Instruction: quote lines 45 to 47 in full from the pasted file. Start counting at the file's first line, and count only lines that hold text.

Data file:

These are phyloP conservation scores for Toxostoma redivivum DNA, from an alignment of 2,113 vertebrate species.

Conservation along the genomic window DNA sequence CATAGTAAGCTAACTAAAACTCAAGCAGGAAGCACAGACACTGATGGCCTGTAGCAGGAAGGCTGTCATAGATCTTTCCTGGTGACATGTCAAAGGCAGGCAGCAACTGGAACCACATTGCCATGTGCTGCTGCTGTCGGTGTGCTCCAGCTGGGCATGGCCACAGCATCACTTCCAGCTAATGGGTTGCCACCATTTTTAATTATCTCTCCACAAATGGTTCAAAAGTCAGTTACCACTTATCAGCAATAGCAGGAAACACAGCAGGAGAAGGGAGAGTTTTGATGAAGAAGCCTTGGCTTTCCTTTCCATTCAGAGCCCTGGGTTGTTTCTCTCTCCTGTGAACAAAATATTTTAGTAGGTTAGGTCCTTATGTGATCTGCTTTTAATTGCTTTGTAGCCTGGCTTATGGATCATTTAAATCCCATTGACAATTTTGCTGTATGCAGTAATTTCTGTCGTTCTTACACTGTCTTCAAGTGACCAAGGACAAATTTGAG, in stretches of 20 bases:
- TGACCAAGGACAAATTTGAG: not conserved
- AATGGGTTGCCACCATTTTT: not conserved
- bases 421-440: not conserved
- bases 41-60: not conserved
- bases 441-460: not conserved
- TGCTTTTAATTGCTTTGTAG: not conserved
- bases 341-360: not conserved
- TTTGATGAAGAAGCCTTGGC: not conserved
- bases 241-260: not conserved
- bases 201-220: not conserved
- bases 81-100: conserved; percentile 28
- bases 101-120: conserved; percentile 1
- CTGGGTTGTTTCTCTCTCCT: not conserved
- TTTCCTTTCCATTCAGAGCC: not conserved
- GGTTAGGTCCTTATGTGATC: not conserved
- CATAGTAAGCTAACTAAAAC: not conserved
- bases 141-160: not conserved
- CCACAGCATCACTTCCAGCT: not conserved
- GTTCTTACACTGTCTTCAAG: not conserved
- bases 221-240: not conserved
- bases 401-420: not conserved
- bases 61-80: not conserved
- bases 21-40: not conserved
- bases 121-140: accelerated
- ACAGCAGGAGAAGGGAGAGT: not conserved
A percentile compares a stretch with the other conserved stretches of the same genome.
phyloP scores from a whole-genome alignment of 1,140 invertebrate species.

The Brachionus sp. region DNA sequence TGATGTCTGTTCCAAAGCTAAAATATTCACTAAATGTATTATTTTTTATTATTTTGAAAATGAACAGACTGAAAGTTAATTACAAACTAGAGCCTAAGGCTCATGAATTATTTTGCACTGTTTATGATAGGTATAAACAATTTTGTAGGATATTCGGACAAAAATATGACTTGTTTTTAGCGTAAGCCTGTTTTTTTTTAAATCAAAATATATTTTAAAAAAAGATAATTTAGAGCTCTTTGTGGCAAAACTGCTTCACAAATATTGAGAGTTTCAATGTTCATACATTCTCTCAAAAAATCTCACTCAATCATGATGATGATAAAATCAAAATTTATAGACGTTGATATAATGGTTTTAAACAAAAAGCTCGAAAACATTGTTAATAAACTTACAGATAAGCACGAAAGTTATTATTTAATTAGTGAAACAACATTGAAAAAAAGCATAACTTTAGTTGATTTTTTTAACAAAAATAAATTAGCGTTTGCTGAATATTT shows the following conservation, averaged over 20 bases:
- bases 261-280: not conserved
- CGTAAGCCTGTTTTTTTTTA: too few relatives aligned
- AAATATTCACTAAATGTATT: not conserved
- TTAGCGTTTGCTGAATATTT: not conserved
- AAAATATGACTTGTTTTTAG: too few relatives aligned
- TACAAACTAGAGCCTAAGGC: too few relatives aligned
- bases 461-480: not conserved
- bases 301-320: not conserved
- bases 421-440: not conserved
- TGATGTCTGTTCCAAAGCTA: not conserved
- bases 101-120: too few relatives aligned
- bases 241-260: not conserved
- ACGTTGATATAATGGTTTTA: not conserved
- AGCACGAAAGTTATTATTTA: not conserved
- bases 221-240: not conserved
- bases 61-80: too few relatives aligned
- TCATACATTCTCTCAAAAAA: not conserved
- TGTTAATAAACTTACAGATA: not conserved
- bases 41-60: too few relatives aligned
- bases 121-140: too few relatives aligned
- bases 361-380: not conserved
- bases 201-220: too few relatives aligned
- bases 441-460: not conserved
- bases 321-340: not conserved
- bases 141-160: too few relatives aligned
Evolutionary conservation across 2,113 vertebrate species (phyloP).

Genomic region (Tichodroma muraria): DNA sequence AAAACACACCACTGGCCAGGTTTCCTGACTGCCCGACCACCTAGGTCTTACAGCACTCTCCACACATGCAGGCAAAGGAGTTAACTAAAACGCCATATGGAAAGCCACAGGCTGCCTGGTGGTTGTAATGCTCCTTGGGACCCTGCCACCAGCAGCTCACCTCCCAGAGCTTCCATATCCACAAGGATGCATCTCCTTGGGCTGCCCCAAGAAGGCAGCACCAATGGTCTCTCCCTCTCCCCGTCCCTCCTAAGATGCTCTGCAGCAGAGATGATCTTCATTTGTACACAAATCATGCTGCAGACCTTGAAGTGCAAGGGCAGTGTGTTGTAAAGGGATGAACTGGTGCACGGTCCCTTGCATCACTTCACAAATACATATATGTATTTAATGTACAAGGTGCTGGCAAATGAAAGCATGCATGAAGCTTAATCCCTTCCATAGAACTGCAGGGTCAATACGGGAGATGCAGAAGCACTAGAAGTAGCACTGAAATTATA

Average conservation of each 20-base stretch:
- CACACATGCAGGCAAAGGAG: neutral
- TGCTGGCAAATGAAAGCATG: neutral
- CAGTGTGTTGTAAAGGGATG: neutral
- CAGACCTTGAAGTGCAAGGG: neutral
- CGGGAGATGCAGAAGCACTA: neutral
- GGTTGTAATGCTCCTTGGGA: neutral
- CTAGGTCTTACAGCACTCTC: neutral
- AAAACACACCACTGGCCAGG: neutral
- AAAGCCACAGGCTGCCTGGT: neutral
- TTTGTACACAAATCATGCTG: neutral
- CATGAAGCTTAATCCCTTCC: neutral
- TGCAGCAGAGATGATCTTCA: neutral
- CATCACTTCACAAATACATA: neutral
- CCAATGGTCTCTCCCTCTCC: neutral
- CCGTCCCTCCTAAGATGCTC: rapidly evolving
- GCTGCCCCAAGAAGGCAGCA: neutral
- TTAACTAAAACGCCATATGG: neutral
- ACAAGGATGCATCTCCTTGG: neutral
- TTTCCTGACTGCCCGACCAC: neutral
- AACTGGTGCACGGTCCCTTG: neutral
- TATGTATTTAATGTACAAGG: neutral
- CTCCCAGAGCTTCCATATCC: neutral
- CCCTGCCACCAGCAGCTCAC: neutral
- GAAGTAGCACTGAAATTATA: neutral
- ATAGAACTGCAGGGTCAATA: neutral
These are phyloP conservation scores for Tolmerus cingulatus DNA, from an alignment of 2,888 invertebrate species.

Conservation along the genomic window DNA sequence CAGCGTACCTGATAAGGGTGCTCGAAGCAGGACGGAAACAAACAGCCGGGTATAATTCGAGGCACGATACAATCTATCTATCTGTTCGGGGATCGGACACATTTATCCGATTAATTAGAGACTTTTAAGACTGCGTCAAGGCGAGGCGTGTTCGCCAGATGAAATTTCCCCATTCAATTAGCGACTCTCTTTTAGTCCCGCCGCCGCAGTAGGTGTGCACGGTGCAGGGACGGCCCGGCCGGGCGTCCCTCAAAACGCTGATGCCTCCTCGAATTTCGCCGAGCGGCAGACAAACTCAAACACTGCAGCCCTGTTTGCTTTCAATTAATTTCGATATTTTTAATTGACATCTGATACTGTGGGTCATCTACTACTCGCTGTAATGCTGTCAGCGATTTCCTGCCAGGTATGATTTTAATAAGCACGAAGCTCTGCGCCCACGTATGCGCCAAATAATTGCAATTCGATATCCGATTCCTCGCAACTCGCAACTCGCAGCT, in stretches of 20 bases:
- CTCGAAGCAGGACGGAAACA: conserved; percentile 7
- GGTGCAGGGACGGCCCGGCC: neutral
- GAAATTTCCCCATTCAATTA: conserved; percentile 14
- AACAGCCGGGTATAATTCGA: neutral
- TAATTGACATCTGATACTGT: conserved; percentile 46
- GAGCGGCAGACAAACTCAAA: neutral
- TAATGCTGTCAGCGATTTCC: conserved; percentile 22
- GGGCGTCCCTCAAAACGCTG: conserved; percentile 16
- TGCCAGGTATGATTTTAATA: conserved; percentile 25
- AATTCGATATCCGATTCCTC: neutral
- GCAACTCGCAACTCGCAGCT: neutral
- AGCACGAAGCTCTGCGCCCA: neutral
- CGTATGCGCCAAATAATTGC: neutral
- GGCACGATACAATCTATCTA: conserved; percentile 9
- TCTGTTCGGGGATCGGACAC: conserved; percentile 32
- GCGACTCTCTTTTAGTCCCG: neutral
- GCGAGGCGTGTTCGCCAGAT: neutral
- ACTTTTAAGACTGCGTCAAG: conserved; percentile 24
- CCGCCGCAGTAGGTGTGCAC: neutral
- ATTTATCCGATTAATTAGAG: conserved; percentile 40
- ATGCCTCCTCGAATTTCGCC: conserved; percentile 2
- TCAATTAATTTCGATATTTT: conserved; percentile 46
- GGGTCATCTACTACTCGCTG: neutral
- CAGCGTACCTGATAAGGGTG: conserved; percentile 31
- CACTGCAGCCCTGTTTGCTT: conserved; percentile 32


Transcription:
- bases 221-240: not conserved
- bases 61-80: too few relatives aligned
- TCATACATTCTCTCAAAAAA: not conserved